Gilead Sciences, the American firm that first manufactured the drug, hotly contested the findings, pointing out in a statement that the study was not peer-reviewed, and that there is “more robust evidence from multiple randomised, controlled studies published in peer-reviewed journals validating the clinical benefit of Veklury® (remdesivir)”.
“The benefits of Veklury have been demonstrated in three randomised, controlled clinical trials, including a randomised, double-blind, placebo-controlled clinical trial (ACTT-1) — the gold standard for evaluating the efficacy and safety of investigational drugs. The results from the National Institute for Allergy and Infectious Diseases (NIAID)’s ACTT-1 trial, which was conducted primarily in the United States and Europe, found that treatment with Veklury resulted in clinically meaningful improvements across multiple outcome assessments in hospitalised Covid-19 patients,” Gilead said.
The NIAID study was published in the New England Journal of Medicine this month. It concluded that remdesivir is superior to placebo in shortening the time to recovery in adults who were hospitalised with Covid-19 and had evidence of lower respiratory tract infection.
On 22 October, the US Food & Drug Administration approved remdesivir for use among Covid patients subject to certain conditions. The approval of Veklury, the FDA said, was supported by the agency’s analysis of data from three randomised, controlled clinical trials that included patients hospitalised with mild-to-severe Covid-19.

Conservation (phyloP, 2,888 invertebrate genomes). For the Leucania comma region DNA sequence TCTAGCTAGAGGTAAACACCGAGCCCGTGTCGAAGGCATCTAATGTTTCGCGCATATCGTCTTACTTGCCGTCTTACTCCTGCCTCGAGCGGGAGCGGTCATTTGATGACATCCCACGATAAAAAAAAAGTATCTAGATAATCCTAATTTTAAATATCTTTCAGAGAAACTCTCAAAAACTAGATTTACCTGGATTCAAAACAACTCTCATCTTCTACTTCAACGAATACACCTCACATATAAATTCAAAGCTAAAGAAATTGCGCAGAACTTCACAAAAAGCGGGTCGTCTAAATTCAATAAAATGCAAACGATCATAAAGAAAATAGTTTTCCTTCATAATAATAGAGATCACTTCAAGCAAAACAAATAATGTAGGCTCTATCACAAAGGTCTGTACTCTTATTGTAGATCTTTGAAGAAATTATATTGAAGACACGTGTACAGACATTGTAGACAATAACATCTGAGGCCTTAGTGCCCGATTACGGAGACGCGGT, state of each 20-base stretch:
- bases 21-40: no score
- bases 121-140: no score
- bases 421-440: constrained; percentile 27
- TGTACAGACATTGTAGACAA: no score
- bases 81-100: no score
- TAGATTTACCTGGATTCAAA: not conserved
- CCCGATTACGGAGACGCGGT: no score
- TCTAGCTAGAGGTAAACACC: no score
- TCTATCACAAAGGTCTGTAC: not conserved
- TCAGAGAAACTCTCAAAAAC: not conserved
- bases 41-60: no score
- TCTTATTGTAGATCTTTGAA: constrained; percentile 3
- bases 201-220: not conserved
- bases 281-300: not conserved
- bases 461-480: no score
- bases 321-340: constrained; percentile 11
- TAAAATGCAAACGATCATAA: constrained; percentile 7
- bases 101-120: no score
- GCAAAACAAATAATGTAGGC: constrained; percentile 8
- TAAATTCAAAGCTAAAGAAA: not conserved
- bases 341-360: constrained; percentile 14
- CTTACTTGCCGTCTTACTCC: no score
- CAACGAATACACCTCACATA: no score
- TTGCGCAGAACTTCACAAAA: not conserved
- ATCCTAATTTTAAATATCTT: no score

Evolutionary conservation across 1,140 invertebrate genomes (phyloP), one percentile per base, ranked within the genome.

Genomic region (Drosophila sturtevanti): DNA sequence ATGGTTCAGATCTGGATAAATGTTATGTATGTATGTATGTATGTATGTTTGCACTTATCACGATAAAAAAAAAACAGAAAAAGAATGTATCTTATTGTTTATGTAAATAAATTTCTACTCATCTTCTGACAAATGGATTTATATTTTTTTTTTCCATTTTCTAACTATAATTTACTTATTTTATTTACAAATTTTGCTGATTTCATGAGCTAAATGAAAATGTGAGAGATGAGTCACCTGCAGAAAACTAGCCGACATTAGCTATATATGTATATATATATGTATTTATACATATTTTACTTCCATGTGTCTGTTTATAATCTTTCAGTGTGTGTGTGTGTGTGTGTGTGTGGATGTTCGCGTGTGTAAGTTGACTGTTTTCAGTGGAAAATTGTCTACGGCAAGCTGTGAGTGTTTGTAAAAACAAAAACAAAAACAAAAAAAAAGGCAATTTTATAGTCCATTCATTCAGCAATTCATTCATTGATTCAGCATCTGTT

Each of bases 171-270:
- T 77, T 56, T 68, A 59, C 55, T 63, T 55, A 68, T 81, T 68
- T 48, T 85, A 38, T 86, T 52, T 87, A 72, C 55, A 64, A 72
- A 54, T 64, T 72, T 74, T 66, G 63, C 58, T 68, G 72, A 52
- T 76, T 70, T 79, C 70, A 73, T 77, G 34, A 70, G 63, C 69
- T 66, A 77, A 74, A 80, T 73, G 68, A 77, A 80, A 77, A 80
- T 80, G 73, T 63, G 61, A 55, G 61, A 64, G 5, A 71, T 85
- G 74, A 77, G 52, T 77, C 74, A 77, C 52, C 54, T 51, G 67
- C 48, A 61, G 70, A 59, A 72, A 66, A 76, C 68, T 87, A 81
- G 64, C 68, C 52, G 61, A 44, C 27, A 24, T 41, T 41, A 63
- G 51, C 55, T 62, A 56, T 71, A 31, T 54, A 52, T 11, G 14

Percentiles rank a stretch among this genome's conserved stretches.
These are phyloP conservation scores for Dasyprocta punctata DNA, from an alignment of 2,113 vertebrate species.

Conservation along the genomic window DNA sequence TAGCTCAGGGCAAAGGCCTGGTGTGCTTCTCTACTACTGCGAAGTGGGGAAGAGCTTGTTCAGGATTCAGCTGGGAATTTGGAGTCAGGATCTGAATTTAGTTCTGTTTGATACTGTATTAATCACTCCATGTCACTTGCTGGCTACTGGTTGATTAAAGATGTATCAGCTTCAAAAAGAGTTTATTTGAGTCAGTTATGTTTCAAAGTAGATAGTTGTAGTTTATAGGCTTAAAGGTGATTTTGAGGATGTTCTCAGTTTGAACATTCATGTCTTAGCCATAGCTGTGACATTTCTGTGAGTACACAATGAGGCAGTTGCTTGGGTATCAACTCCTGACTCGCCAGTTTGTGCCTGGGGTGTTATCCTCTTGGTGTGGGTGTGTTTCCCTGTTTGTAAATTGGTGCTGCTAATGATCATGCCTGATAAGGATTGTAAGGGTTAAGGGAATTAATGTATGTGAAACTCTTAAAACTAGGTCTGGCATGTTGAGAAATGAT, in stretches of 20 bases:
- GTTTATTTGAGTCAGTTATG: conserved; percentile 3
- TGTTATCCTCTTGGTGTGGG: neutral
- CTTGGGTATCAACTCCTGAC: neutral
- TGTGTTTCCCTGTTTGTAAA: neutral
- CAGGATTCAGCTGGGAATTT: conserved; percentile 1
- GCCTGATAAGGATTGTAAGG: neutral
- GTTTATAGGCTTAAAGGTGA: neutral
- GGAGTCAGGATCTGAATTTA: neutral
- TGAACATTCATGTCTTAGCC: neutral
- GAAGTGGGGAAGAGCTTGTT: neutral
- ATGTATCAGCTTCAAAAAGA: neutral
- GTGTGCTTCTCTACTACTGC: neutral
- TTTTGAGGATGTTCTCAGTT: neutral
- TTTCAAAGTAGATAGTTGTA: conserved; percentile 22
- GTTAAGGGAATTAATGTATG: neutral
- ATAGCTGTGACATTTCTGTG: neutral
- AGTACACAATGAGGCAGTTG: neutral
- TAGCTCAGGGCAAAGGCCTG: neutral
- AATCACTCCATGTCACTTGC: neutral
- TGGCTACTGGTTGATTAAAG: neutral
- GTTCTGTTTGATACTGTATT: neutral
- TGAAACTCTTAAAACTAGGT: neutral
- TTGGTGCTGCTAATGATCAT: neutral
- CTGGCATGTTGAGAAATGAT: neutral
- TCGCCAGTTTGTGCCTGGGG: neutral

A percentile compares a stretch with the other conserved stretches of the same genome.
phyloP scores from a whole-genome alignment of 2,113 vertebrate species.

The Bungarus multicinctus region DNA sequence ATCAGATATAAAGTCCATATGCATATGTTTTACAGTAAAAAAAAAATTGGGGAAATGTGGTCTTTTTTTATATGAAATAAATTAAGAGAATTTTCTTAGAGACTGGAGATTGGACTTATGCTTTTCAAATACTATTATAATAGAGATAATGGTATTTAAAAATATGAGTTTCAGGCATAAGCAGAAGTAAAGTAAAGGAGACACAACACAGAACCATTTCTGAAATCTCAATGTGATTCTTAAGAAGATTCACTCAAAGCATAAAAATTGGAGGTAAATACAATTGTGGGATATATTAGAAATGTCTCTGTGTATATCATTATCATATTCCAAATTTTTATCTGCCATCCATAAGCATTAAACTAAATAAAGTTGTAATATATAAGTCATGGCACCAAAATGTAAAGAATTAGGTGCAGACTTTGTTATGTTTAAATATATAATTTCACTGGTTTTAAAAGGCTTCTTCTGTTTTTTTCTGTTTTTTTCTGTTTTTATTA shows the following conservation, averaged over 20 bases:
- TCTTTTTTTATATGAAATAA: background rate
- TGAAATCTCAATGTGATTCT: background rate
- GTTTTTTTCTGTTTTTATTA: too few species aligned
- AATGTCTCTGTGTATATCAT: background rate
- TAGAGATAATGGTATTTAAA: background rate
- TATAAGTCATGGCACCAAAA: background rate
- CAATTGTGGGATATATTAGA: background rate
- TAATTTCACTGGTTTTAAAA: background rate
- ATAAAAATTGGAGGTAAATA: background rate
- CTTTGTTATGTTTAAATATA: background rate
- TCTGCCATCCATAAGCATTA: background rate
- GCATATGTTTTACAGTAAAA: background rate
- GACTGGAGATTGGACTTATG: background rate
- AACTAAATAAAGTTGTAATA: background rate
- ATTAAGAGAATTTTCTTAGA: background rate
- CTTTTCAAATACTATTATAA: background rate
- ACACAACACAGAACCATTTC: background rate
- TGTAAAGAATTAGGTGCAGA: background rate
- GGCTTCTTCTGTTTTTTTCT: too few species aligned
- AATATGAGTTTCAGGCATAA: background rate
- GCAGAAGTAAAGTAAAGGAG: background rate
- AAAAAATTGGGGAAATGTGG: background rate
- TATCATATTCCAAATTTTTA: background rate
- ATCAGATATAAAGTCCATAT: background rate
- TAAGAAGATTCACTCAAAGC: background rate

The drug was already in use in the US under emergency use authorisation.
When India first included remdesivir in the Covid management protocol, its use was suggested for moderate patients who are on oxygen.
Dr S. Chatterjee, consultant medicine at Indraprastha Apollo Hospital, said he has seen patients with mild and moderate disease improve with the drug. “The drug does not seem to work in really severe patients. But the unfortunate thing is, without a trial, there is no way of ascertaining whether it (recovery) was because of the drug or not. In a viral disease, quite a few patients improve on their own,” he added.
“In mild or moderate disease, when the patient is on oxygen, we used remdesivir with several other medicines including steroids and anti-clotting agents. It is difficult to say which of these medicines work. There is also the theoretical possibility that the patient would have got better anyway without any medicine. In a private setup when we are pushed to the wall, we use it, often the families insist,” he said.
Microbiologist Dr Gagandeep Kang, currently attached to Christian Medical College Vellore, said in a tweet on 24 October that the failure of remdesivir “to prevent mortality in the Solidarity trial” does not mean it does “not work at all to treat illness or progression to severe disease”.
Important. Remdesivir was shown not to prevent mortality in the Solidarity trial. Does this mean that remdesivir does not work at all to treat illness or progression to severe disease? It does not, since that is not what Solidarity was set up to measure.
— G Kang (@GKangInd) October 24, 2020
“If an antiviral works well to suppress replication of the virus when given early after infection, it may well not work when given at a later stage because symptoms, severity and consequent mortality may be because of host response,” she added.
Also Read: Researchers smell a rat, say expensive remdesivir getting ‘subtle push’ over HCQ in studies